• Working on a ladder at a height of more than 20 feet.
• Driving a bus, truck or automobile or riding on a tractor as a passenger.
• Working in a forage, fruit or grain storage facility; an upright silo within two weeks after silage has been added or when a top unloading device is operating; a manure pit; or a horizontal silo when operating a tractor for packing purposes.
• Handling or applying pesticides with the words or symbols “Danger”, “Poison”, “Skull and Crossbones” or “Warning” on the label.
• Handling or using blasting agents.
• Transporting, transferring or applying anhydrous ammonia.
When Can Minors Work?
Under the federal regulations, minors under 16 years of age may not be employed during school hours unless employed by their parent or guardian. Unless provided a special exemption, minors are subject to the following restrictions:
• No person under 16 years of age is to be employed:
• During school hours
• Before 7:00am or after 9:00pm from June 1 to September 1 or during any school holiday of five school days or more duration, or after 7:00pm at any other time.
• For more than three hours a day in any school day.
• For more than 18 hours in any week while school is in session.
• For more than eight hours in any day which is not a school day.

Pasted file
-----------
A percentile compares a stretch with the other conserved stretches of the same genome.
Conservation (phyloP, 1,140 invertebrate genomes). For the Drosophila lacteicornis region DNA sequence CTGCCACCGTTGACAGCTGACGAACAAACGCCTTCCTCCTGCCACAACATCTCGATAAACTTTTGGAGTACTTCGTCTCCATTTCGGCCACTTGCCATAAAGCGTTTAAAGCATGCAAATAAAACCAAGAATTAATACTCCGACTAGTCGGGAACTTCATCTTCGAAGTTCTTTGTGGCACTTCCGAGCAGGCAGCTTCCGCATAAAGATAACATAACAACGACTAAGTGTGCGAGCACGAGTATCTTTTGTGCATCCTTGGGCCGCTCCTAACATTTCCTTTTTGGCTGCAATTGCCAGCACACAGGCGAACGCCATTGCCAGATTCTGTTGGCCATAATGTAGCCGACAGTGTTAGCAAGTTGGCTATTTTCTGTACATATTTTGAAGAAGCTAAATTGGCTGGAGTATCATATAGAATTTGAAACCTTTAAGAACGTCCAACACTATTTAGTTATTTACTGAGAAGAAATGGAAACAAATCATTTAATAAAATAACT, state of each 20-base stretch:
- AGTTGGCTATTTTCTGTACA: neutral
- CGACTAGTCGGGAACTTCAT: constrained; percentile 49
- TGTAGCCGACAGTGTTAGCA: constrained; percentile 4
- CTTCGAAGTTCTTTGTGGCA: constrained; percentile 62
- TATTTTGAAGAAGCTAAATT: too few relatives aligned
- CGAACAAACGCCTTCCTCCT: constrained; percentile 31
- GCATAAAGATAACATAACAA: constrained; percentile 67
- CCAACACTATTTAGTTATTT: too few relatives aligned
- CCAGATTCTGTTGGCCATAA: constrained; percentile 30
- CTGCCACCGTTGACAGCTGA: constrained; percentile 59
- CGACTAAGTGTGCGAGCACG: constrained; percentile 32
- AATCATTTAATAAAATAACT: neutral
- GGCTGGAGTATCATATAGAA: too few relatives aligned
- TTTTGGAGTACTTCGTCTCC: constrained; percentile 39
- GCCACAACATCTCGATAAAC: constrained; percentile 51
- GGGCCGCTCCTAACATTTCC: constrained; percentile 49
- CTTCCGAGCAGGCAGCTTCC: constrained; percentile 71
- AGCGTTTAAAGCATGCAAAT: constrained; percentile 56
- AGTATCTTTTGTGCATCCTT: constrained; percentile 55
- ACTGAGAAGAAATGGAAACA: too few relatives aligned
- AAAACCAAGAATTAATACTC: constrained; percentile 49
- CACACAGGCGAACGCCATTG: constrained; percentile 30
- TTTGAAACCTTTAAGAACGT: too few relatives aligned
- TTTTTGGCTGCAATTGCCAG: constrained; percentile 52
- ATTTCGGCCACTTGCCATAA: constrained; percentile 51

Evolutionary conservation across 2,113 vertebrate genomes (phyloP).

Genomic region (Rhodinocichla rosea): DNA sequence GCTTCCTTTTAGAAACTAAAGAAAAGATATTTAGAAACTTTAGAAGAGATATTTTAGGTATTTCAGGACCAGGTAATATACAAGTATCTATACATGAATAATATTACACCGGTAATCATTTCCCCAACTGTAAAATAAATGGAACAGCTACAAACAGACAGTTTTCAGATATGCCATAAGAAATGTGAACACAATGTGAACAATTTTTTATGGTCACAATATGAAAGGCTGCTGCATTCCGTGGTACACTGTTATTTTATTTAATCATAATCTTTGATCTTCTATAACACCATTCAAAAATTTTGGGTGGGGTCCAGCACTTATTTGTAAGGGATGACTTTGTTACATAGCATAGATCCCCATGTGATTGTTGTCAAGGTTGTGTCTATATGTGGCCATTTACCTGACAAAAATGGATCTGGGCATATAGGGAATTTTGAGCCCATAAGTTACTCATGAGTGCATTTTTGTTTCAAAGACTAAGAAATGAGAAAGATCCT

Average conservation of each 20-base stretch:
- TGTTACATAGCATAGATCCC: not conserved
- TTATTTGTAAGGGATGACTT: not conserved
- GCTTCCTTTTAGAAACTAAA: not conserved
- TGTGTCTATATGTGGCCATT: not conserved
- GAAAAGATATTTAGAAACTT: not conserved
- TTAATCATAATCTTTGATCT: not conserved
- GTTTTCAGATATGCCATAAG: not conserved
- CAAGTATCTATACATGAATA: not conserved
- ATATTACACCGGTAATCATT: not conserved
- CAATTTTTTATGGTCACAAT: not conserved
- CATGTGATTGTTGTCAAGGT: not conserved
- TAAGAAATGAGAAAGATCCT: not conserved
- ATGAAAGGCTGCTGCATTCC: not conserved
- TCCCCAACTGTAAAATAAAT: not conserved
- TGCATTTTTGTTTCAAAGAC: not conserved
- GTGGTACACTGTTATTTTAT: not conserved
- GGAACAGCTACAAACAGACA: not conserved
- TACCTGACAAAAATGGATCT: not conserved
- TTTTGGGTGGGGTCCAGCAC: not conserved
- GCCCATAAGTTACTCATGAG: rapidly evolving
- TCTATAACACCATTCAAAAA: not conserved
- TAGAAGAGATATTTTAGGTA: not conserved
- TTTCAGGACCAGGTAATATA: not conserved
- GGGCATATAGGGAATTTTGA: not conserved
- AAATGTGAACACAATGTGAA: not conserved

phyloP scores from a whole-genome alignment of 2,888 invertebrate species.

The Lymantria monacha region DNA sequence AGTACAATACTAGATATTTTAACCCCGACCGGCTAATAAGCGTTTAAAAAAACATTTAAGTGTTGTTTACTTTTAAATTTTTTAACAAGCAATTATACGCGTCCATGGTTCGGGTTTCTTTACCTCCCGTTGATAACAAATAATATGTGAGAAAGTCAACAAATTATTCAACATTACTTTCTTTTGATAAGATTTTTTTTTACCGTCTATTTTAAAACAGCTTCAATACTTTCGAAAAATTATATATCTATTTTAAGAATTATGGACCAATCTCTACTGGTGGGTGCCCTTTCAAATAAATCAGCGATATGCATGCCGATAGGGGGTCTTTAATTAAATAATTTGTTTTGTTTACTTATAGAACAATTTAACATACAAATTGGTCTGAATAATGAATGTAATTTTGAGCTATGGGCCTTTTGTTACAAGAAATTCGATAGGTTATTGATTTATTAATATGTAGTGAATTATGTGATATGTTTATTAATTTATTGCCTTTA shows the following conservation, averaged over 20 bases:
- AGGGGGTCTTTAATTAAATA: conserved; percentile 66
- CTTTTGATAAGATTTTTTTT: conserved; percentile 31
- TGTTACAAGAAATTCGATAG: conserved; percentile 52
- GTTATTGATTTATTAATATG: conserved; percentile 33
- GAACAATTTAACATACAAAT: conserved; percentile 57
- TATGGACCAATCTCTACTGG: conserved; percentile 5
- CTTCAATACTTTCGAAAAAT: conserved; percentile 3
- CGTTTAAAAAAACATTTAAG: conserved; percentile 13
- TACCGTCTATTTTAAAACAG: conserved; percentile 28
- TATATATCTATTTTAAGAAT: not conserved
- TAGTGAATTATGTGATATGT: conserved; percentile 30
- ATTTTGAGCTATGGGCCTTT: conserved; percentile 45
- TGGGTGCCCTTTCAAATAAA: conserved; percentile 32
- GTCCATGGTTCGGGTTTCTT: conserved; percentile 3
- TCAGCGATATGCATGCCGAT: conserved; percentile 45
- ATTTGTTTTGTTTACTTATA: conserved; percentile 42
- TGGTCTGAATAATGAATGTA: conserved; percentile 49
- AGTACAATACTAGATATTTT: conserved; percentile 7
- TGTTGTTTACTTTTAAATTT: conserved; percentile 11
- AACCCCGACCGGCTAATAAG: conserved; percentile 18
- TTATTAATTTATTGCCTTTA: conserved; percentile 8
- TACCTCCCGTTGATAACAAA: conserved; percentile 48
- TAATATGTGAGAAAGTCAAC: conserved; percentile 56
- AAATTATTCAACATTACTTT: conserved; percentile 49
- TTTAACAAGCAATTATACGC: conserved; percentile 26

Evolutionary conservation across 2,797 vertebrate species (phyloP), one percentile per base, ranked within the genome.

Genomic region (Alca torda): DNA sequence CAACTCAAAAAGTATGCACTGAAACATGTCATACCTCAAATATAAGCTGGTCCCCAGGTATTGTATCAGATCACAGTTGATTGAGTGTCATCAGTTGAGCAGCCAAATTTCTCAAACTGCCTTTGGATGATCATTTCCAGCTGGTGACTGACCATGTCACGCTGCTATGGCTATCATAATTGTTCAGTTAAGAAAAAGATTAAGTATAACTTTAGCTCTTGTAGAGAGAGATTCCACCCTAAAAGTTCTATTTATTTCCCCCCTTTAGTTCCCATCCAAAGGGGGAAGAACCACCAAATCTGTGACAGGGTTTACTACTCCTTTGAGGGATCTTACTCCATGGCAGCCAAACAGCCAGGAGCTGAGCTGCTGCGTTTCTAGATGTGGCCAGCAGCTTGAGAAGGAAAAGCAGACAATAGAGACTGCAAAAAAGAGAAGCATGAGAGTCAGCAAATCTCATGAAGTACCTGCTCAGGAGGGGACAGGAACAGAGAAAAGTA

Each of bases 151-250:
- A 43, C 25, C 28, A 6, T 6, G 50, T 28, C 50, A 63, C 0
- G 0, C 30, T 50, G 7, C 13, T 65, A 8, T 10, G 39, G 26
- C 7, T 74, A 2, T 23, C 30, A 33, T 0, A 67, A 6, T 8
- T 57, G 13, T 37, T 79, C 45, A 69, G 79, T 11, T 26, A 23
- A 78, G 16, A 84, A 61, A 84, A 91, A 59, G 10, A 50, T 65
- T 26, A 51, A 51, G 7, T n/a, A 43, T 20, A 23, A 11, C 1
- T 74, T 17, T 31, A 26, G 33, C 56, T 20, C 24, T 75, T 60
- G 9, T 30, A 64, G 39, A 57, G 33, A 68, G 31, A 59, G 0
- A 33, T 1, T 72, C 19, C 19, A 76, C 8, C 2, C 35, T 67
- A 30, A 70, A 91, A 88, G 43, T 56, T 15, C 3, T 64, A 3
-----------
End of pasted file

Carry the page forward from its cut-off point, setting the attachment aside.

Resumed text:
• For more than 40 hours in any week that school is not is session.
• No person under 16 years of age is to be employed more than 40 hours in any one week nor during school hours unless the employment is incidental to a state approved program.
• No minor is to be employed more than five consecutive hours without allowing the minor a rest period of at least thirty minutes.
What Records Should I Keep?
The Federal Regulations require employers of minors under 16 years of age to maintain and preserve records with the following information about each minor employee:
• Name in full.
• Place where the minor lives while employed.
• Date of birth.
• Proof of needed parental or guardian signatures.
Keep in mind that minors employed by a parent or guardian are exempt from these record keeping requirements.
The Ohio Revised Code exempts agricultural employers from record keeping provisions related to minors. However, the Ohio Revised Code requires an agreement as to wages for work to be performed be made between the employer and a minor before employment begins. For the protection of the employer, this agreement should be in writing and signed by both parties.
The state agency responsible for enforcement of the Ohio Code as it relates to prohibited jobs for minors is the Division of Minimum Wage, Prevailing Wage and Minors, Department of Industrial Relations. You may contact them at 614-644-2239. The U.S. Department of Labor web site ( www.dol.gov ) also contains information of interest to employers.
It is your responsibility as the employer to make sure you follow the rules and keep your farm a safe place to work.
(This article was written from materials contained in Ohio State University Extension Bulletin 833, Ohio Farm Labor Handbook, written by Dr. Bernie Erven and Russell Coltman, The Ohio State University. Copies of the Ohio Farm Labor Handbook are available for purchase through your local county office of Ohio State University Extension).